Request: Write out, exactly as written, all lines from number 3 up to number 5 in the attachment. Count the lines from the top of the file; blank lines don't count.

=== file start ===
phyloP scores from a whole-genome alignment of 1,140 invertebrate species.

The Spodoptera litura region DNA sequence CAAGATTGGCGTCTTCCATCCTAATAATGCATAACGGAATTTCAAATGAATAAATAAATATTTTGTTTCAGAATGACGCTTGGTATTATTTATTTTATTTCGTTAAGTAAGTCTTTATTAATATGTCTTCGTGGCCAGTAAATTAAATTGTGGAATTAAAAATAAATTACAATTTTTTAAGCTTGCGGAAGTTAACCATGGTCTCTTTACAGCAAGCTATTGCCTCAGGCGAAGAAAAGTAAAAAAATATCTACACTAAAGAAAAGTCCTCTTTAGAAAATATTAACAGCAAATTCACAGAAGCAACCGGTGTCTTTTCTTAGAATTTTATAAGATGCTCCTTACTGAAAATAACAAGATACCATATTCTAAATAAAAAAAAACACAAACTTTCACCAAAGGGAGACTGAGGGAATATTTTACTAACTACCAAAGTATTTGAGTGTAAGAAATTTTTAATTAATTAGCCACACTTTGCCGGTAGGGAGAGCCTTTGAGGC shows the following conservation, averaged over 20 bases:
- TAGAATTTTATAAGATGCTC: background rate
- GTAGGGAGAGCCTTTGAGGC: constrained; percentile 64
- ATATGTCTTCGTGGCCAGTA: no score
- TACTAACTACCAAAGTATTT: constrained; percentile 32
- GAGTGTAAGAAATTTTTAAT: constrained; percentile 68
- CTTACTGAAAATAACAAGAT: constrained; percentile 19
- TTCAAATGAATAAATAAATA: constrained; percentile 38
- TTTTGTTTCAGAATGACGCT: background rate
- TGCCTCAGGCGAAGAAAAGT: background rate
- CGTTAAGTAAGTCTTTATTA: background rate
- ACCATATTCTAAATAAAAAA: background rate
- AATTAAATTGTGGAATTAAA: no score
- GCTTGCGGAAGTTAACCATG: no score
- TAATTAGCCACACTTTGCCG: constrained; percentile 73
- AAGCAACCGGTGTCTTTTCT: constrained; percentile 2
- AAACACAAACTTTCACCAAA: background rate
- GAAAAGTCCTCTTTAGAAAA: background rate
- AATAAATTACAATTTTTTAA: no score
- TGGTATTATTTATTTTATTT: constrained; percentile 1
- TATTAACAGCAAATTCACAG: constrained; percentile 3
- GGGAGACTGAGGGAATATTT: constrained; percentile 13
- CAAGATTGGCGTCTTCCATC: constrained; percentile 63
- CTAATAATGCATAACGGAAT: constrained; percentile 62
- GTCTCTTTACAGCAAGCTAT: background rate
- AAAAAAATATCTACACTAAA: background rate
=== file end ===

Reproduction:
- TAGAATTTTATAAGATGCTC: background rate
- GTAGGGAGAGCCTTTGAGGC: constrained; percentile 64
- ATATGTCTTCGTGGCCAGTA: no score